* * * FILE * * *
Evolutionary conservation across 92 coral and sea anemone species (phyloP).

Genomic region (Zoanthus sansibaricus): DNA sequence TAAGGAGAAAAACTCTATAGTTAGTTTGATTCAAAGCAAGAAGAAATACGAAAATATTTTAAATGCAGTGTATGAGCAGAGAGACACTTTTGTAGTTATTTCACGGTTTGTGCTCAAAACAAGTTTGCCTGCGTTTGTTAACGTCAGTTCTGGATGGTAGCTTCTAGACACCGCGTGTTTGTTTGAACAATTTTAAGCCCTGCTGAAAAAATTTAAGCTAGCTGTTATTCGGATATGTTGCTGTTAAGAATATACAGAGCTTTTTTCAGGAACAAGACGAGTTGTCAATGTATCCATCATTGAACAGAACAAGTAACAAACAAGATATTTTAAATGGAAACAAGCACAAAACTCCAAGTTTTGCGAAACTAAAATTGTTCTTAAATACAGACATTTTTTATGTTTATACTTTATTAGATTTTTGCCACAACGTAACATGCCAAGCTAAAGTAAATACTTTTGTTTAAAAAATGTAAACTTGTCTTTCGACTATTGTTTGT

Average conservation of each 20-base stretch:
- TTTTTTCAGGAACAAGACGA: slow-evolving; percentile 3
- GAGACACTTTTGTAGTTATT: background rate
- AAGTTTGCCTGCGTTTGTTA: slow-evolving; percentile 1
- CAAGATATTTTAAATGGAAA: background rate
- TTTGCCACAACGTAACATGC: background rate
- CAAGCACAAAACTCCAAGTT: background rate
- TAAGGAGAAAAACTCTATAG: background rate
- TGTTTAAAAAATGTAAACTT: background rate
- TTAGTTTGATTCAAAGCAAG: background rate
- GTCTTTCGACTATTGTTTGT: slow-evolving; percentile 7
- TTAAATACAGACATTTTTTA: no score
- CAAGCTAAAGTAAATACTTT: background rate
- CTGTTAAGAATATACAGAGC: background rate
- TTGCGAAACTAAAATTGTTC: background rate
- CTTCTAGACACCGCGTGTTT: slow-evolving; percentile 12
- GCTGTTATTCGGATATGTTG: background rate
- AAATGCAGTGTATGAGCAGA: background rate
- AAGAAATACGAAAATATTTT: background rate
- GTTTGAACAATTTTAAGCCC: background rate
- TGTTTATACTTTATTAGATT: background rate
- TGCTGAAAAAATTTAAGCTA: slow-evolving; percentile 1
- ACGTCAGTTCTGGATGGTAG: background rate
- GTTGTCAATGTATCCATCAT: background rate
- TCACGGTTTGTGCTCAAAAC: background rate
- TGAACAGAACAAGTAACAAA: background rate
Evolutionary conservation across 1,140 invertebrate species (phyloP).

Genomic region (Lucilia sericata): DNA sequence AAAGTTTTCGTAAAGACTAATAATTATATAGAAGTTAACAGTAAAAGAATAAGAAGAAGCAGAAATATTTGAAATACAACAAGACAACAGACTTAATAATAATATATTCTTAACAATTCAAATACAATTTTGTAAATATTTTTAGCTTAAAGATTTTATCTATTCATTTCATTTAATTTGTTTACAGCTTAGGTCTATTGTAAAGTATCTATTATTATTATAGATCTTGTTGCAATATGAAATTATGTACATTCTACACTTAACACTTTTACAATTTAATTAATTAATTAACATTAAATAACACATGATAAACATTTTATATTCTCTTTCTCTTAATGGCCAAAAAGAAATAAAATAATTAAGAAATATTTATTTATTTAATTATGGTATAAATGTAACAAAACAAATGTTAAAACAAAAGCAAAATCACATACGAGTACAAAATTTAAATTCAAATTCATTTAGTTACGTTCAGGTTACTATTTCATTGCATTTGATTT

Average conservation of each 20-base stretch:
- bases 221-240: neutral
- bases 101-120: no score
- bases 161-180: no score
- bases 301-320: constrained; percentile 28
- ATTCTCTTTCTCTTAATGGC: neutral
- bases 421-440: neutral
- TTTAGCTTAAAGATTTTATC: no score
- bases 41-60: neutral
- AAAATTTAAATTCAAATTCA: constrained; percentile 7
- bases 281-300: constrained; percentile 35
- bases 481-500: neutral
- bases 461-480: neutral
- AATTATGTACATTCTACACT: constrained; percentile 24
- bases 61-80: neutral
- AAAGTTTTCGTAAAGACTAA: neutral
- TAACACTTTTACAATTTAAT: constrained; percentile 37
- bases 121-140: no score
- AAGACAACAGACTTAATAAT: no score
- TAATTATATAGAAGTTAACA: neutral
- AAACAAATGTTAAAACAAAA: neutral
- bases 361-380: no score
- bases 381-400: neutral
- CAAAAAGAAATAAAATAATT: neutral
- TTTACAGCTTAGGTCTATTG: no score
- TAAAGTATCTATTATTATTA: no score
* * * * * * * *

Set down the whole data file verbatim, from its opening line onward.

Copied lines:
Evolutionary conservation across 92 coral and sea anemone species (phyloP).

Genomic region (Zoanthus sansibaricus): DNA sequence TAAGGAGAAAAACTCTATAGTTAGTTTGATTCAAAGCAAGAAGAAATACGAAAATATTTTAAATGCAGTGTATGAGCAGAGAGACACTTTTGTAGTTATTTCACGGTTTGTGCTCAAAACAAGTTTGCCTGCGTTTGTTAACGTCAGTTCTGGATGGTAGCTTCTAGACACCGCGTGTTTGTTTGAACAATTTTAAGCCCTGCTGAAAAAATTTAAGCTAGCTGTTATTCGGATATGTTGCTGTTAAGAATATACAGAGCTTTTTTCAGGAACAAGACGAGTTGTCAATGTATCCATCATTGAACAGAACAAGTAACAAACAAGATATTTTAAATGGAAACAAGCACAAAACTCCAAGTTTTGCGAAACTAAAATTGTTCTTAAATACAGACATTTTTTATGTTTATACTTTATTAGATTTTTGCCACAACGTAACATGCCAAGCTAAAGTAAATACTTTTGTTTAAAAAATGTAAACTTGTCTTTCGACTATTGTTTGT

Average conservation of each 20-base stretch:
- TTTTTTCAGGAACAAGACGA: slow-evolving; percentile 3
- GAGACACTTTTGTAGTTATT: background rate
- AAGTTTGCCTGCGTTTGTTA: slow-evolving; percentile 1
- CAAGATATTTTAAATGGAAA: background rate
- TTTGCCACAACGTAACATGC: background rate
- CAAGCACAAAACTCCAAGTT: background rate
- TAAGGAGAAAAACTCTATAG: background rate
- TGTTTAAAAAATGTAAACTT: background rate
- TTAGTTTGATTCAAAGCAAG: background rate
- GTCTTTCGACTATTGTTTGT: slow-evolving; percentile 7
- TTAAATACAGACATTTTTTA: no score
- CAAGCTAAAGTAAATACTTT: background rate
- CTGTTAAGAATATACAGAGC: background rate
- TTGCGAAACTAAAATTGTTC: background rate
- CTTCTAGACACCGCGTGTTT: slow-evolving; percentile 12
- GCTGTTATTCGGATATGTTG: background rate
- AAATGCAGTGTATGAGCAGA: background rate
- AAGAAATACGAAAATATTTT: background rate
- GTTTGAACAATTTTAAGCCC: background rate
- TGTTTATACTTTATTAGATT: background rate
- TGCTGAAAAAATTTAAGCTA: slow-evolving; percentile 1
- ACGTCAGTTCTGGATGGTAG: background rate
- GTTGTCAATGTATCCATCAT: background rate
- TCACGGTTTGTGCTCAAAAC: background rate
- TGAACAGAACAAGTAACAAA: background rate
Evolutionary conservation across 1,140 invertebrate species (phyloP).

Genomic region (Lucilia sericata): DNA sequence AAAGTTTTCGTAAAGACTAATAATTATATAGAAGTTAACAGTAAAAGAATAAGAAGAAGCAGAAATATTTGAAATACAACAAGACAACAGACTTAATAATAATATATTCTTAACAATTCAAATACAATTTTGTAAATATTTTTAGCTTAAAGATTTTATCTATTCATTTCATTTAATTTGTTTACAGCTTAGGTCTATTGTAAAGTATCTATTATTATTATAGATCTTGTTGCAATATGAAATTATGTACATTCTACACTTAACACTTTTACAATTTAATTAATTAATTAACATTAAATAACACATGATAAACATTTTATATTCTCTTTCTCTTAATGGCCAAAAAGAAATAAAATAATTAAGAAATATTTATTTATTTAATTATGGTATAAATGTAACAAAACAAATGTTAAAACAAAAGCAAAATCACATACGAGTACAAAATTTAAATTCAAATTCATTTAGTTACGTTCAGGTTACTATTTCATTGCATTTGATTT

Average conservation of each 20-base stretch:
- bases 221-240: neutral
- bases 101-120: no score
- bases 161-180: no score
- bases 301-320: constrained; percentile 28
- ATTCTCTTTCTCTTAATGGC: neutral
- bases 421-440: neutral
- TTTAGCTTAAAGATTTTATC: no score
- bases 41-60: neutral
- AAAATTTAAATTCAAATTCA: constrained; percentile 7
- bases 281-300: constrained; percentile 35
- bases 481-500: neutral
- bases 461-480: neutral
- AATTATGTACATTCTACACT: constrained; percentile 24
- bases 61-80: neutral
- AAAGTTTTCGTAAAGACTAA: neutral
- TAACACTTTTACAATTTAAT: constrained; percentile 37
- bases 121-140: no score
- AAGACAACAGACTTAATAAT: no score
- TAATTATATAGAAGTTAACA: neutral
- AAACAAATGTTAAAACAAAA: neutral
- bases 361-380: no score
- bases 381-400: neutral
- CAAAAAGAAATAAAATAATT: neutral
- TTTACAGCTTAGGTCTATTG: no score
- TAAAGTATCTATTATTATTA: no score